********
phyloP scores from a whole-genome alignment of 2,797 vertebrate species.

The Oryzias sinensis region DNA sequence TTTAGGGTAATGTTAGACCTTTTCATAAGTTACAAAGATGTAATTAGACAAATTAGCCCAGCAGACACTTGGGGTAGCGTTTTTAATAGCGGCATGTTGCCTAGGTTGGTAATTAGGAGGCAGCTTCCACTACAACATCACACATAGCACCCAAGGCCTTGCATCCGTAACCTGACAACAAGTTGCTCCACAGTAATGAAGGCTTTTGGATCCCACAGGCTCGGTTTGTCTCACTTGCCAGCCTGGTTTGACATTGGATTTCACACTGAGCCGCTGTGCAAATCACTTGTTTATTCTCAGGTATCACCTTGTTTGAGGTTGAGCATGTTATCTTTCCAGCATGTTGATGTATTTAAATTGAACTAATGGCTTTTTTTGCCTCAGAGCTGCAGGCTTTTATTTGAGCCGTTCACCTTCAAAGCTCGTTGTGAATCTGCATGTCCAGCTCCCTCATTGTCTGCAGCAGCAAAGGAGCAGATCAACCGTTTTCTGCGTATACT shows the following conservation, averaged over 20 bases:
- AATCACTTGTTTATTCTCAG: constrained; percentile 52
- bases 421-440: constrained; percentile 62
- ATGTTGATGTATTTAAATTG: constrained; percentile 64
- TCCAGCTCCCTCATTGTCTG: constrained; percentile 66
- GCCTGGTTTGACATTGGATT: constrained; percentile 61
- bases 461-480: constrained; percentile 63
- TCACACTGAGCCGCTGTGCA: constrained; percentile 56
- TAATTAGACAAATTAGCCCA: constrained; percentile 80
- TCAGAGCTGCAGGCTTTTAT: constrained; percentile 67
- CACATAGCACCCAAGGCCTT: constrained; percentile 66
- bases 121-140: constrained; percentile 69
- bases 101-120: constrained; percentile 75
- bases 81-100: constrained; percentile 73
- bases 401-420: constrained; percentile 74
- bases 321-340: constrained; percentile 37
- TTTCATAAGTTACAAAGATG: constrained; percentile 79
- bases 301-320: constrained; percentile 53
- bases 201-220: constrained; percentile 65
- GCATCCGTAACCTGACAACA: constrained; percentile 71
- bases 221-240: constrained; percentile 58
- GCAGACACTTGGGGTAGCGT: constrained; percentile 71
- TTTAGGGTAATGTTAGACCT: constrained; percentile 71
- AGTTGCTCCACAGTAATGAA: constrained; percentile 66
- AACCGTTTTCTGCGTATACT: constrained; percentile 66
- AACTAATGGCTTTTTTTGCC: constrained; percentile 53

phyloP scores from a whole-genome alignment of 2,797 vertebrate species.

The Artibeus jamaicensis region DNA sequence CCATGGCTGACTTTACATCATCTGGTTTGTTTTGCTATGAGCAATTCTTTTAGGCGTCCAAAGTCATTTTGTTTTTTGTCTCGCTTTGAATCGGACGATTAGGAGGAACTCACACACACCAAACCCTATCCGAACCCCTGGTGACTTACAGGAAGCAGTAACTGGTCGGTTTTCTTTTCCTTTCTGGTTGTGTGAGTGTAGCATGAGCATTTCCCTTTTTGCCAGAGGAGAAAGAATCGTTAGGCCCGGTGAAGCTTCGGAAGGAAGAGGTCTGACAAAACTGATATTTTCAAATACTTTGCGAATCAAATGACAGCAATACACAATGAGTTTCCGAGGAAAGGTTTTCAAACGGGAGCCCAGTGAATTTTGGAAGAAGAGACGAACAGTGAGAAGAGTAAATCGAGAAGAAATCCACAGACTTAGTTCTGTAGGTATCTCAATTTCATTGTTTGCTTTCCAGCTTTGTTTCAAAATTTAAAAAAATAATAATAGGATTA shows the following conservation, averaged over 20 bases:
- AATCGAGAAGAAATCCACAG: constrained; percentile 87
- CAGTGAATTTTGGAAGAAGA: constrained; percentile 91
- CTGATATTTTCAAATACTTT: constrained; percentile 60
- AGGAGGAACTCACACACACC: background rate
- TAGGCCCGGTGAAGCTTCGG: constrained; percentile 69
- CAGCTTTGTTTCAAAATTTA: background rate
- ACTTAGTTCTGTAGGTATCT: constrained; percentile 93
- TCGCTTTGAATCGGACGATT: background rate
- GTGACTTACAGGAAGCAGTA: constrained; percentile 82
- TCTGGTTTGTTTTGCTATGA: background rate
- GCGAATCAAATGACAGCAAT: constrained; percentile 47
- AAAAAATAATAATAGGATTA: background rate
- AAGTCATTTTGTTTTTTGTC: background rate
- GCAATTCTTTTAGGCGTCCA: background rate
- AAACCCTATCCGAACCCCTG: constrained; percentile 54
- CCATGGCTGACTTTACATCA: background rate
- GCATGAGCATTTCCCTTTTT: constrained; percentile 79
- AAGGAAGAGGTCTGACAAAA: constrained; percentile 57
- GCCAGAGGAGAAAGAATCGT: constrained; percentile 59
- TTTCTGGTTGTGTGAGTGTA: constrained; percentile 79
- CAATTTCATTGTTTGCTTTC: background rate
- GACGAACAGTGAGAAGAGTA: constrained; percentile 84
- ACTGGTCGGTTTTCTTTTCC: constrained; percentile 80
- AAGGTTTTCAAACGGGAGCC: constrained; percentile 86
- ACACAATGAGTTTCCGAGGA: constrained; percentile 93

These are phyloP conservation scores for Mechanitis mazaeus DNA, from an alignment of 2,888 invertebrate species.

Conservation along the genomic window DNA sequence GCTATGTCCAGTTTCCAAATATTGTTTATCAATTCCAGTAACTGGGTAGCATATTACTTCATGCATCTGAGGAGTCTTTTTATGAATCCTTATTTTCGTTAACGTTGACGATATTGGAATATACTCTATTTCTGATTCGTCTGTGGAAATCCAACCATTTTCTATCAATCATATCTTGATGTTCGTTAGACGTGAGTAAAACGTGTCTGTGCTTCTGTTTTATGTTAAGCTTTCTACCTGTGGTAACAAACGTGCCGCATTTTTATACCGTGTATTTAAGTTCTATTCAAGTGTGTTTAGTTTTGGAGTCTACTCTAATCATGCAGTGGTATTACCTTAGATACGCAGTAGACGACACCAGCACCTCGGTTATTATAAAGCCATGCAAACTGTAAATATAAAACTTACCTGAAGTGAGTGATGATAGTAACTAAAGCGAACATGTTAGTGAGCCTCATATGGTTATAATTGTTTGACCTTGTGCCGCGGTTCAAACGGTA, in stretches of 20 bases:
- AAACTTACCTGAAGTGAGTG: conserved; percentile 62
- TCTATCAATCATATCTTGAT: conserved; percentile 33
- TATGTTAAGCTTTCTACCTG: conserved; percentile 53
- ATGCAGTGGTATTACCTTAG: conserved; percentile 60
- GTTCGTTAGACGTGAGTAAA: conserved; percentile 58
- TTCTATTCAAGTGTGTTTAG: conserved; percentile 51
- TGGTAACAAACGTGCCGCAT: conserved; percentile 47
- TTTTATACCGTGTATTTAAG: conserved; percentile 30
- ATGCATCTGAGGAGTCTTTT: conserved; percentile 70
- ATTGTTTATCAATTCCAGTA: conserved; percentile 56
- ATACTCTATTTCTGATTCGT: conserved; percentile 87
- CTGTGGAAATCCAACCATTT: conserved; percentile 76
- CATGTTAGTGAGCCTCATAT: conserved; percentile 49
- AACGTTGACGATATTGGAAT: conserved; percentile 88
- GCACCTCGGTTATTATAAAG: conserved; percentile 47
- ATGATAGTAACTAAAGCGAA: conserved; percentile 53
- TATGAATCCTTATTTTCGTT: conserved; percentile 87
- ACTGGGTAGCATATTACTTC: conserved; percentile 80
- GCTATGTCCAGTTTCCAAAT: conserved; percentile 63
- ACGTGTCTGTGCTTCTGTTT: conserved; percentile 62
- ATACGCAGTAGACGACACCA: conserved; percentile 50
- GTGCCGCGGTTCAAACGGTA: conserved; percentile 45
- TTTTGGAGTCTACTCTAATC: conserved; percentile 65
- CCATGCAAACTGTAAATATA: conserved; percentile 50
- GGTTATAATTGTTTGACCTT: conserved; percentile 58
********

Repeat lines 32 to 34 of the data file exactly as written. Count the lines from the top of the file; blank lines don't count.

- CTGATATTTTCAAATACTTT: constrained; percentile 60
- AGGAGGAACTCACACACACC: background rate
- TAGGCCCGGTGAAGCTTCGG: constrained; percentile 69